Given the very low position of the horizon in this Landscape, it is very probable that Lépine set his easel up at the waterline to paint this picture. In doing this he was following Daubigny's example who, in 1857, had a boat converted into a studio so that he could produce his sketches in the heart of the countryside and from different points of view. A viewpoint like this changes the spatial organisation of the painting, as it noticeably lowers the vanishing point.
The precision of Lépine's panoramic composition is exemplary. The foreground is given over to the water, the upper part of the canvas to the sky. From each side, the river banks and their reflections move diagonally towards a central point on the horizon.
In order to animate this severe geometry, the darker left side is cut off before reaching the theoretical central point. The other bank, more varied but also lighter, catches the light of the setting sun, revealing this area in great detail. In the section taken up by the water, several boats placed at regular intervals increase the illusion of perspective, a fundamental rule in any landscape since the Renaissance.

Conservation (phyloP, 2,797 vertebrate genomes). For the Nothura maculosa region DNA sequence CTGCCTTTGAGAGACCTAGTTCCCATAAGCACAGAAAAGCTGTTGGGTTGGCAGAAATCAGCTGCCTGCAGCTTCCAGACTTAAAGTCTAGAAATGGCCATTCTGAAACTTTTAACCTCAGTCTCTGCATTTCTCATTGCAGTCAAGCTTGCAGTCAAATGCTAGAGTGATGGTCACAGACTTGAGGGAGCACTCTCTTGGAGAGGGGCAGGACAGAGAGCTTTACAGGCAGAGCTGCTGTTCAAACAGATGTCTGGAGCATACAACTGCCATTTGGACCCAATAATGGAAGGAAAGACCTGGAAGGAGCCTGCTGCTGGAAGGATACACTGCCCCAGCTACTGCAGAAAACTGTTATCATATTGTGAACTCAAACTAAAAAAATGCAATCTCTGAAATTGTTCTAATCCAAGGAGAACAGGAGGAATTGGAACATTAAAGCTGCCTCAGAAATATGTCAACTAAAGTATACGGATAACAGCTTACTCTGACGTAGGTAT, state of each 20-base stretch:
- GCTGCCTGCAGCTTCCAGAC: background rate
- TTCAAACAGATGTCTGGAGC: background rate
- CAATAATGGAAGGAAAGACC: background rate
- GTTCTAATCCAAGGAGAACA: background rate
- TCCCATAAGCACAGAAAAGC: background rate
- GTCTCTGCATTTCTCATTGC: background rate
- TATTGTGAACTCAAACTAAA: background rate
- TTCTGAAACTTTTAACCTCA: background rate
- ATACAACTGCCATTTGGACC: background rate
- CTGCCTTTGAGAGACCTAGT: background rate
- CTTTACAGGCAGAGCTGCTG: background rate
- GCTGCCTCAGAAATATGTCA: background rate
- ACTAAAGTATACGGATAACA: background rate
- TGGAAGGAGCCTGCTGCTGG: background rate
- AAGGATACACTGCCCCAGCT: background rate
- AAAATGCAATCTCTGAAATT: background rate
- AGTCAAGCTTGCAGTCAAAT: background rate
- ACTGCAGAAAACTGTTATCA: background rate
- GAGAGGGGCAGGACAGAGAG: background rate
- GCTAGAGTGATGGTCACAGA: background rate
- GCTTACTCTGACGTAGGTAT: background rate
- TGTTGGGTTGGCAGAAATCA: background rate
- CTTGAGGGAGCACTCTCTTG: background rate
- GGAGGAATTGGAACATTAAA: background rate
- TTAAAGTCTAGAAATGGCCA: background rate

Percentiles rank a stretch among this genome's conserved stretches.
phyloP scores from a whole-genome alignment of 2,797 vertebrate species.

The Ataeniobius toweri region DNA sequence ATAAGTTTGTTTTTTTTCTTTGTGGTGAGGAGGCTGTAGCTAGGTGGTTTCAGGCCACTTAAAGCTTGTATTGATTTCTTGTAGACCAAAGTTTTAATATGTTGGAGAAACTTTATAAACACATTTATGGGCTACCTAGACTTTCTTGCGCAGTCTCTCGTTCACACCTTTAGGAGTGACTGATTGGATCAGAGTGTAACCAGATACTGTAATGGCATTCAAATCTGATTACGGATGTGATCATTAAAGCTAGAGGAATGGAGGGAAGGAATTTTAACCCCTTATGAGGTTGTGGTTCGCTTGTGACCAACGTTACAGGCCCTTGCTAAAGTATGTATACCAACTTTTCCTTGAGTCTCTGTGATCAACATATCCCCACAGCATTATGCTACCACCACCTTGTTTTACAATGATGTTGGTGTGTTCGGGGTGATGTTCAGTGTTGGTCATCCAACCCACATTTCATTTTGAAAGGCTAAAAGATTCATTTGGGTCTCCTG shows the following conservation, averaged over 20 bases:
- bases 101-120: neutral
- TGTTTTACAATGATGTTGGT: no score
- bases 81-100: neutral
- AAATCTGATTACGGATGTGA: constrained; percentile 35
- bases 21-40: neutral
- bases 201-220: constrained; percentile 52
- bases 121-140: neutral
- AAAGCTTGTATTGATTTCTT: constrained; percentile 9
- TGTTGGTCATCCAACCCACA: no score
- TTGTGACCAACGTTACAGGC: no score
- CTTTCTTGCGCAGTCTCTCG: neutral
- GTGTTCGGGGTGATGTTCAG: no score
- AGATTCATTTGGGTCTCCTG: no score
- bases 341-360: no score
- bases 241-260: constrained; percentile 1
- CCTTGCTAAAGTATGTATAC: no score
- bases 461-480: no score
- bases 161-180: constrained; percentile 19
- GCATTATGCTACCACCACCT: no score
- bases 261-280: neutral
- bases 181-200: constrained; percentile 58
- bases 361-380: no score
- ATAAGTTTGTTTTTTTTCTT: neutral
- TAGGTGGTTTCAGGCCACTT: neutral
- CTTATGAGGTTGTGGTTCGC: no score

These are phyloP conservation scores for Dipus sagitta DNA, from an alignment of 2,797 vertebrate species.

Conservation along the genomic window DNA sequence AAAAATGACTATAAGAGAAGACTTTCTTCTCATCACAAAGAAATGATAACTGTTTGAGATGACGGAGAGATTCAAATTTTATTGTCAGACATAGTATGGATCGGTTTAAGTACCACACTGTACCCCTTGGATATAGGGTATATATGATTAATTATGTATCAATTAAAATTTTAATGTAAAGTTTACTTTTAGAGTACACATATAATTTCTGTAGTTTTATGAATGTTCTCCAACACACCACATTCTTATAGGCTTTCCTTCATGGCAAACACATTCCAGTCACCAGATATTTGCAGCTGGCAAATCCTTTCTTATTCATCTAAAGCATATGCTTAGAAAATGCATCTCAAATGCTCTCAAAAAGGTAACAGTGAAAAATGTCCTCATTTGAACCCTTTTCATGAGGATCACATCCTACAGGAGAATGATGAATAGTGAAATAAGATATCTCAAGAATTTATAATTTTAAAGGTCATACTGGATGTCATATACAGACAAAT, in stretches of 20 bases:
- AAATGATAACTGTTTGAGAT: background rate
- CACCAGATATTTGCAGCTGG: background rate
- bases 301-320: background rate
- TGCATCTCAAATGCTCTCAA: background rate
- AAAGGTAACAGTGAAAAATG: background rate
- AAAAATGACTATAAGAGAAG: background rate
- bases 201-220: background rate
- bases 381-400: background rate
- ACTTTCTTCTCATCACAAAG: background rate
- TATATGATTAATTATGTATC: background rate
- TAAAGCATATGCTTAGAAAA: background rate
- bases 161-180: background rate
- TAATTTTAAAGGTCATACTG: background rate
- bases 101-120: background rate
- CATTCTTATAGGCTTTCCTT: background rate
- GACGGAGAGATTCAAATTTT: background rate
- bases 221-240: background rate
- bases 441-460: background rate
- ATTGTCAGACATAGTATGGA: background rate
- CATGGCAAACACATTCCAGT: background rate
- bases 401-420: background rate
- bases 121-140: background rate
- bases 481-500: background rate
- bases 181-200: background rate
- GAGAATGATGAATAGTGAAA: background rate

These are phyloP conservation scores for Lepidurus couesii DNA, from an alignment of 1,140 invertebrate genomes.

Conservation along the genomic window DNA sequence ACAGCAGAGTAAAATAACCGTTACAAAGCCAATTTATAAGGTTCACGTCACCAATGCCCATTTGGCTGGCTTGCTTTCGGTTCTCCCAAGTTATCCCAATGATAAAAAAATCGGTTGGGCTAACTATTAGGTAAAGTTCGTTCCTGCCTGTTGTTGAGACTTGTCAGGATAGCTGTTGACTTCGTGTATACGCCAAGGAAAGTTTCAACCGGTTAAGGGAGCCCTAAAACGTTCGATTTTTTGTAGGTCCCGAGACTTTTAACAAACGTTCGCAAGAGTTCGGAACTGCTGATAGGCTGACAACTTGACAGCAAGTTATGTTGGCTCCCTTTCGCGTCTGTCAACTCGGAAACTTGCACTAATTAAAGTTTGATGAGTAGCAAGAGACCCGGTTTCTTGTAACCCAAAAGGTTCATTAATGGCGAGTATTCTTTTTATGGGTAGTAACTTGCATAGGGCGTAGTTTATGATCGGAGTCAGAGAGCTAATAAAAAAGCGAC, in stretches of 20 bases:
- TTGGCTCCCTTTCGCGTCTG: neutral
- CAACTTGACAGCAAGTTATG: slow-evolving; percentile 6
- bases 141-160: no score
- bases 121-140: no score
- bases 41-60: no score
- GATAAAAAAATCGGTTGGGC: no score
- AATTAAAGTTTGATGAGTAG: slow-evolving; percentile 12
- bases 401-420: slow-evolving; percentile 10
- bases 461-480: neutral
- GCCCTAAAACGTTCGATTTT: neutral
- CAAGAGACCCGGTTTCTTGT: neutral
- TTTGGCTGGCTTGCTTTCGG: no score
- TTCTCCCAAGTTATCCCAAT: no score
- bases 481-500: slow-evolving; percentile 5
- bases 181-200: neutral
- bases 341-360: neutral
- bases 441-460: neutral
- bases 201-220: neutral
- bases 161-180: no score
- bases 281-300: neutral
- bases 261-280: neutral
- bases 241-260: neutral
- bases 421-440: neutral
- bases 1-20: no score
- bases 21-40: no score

But although the lines of the composition conform to tradition, the colours and method of applying them, is far from classical. The light no longer unifies the surfaces, but, on the contrary, it isolates basic units that have their own colour and their own tone. Thus, in the wavelets in the foreground, one can see many shades of blue, as well as greens and browns. Furthermore, Lépine's technique, applying the paint with the tip of the brush, brings out the transience of the moment throughout the picture.
A few years later, the future Impressionist painters would look at paintings like these, and bring totally innovative developments to this still-hesitant experimentation.